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Fire & Water - Cleanup & Restoration

Wintertime House Fire Prevention | SERVPRO® of East Nashville, Madison, Goodlettsville

12/6/2019 (Permalink)

snow covered Christmas tree branches Practicing prevention is the best way to reduce the chance of a fire, however if you do experience a loss contact SERVPRO of Madison/Goodlettsville.

Though one should always work to prevent house fires, winter is when the majority of fires happen, making it a time to be extra prepared. Winter is a common time for fires due to many factors, and it is important to be aware of the most common fire causes and what you can do to prevent them.

Causes of Winter Fires

An Increase in Cooking
At any time of the year, the No. 1 cause of house fires is always cooking-related incidents, but winter sees an even higher uptick in their occurrence. Experts believe this is due to people cooking large, celebratory meals as well as food preparation often being a group effort, increasing the opportunity for a fire-starting event.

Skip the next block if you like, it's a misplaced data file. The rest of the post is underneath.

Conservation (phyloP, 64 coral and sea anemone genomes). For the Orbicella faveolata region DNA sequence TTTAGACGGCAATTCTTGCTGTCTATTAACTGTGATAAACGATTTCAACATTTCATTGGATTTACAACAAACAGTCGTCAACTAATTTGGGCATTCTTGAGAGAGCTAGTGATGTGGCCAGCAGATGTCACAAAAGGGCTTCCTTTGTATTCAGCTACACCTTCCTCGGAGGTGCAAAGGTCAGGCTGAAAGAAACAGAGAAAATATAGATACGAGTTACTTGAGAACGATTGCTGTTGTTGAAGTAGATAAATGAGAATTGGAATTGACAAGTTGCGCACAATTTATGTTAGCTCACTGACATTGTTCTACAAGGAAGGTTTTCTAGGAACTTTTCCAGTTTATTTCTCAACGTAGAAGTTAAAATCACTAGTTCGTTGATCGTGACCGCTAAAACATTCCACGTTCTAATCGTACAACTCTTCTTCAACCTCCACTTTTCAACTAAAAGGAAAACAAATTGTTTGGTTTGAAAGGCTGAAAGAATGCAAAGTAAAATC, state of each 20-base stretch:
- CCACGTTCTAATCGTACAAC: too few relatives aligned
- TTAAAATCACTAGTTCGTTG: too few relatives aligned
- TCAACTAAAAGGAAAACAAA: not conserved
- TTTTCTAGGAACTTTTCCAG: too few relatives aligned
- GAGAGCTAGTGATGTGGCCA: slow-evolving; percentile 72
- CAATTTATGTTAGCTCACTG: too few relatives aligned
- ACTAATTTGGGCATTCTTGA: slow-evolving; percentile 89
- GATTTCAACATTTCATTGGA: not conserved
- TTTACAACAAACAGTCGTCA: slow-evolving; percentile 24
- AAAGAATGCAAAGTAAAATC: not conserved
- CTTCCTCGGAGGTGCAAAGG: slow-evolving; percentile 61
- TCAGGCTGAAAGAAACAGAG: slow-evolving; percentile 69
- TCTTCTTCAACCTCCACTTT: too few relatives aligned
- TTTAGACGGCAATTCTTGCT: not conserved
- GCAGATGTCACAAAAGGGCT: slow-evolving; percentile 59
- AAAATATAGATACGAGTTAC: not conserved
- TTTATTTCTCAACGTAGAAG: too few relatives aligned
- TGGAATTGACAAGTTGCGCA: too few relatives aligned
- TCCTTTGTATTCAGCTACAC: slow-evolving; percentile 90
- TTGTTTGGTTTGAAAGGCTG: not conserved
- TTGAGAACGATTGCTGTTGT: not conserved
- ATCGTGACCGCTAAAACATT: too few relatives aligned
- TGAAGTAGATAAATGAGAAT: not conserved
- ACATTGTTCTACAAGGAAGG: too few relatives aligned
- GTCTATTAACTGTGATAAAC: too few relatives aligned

The Risk of Heaters
When the temperatures begin to drop, heating your home safely is important. Heating is a common house fire cause due to the extensive room for error it provides. Utilizing personal heaters without safety measures and neglecting to put a grate over a fireplace will often lead to fires in the home.

Candles and Decorations
Whether candles are lit for scent, decoration or holiday celebration, any open flame poses an increased fire risk. Because they are used more commonly in the winter, it is important to ensure candles are never left unattended in order to prevent the fire from spreading. Holiday decorations are also a common culprit, as their electrical components can deteriorate and cause the fire risk to increase.

Preventing Winter Fires

The best way to stay safe from fires is to prevent them through rigorous safety standards. Practicing prevention of house fires is always important, but because they are so common in the winter, imploring these tips is a wise way to increase your safety:

  • Check smoke alarms once every 30 days and replace every 10 years.
  • Always monitor open flames.
  • Select space heaters with automatic shut-offs in case they tip over.
  • Utilize a screen every time you use a fireplace.
  • Draft and practice an emergency escape plan with your household.

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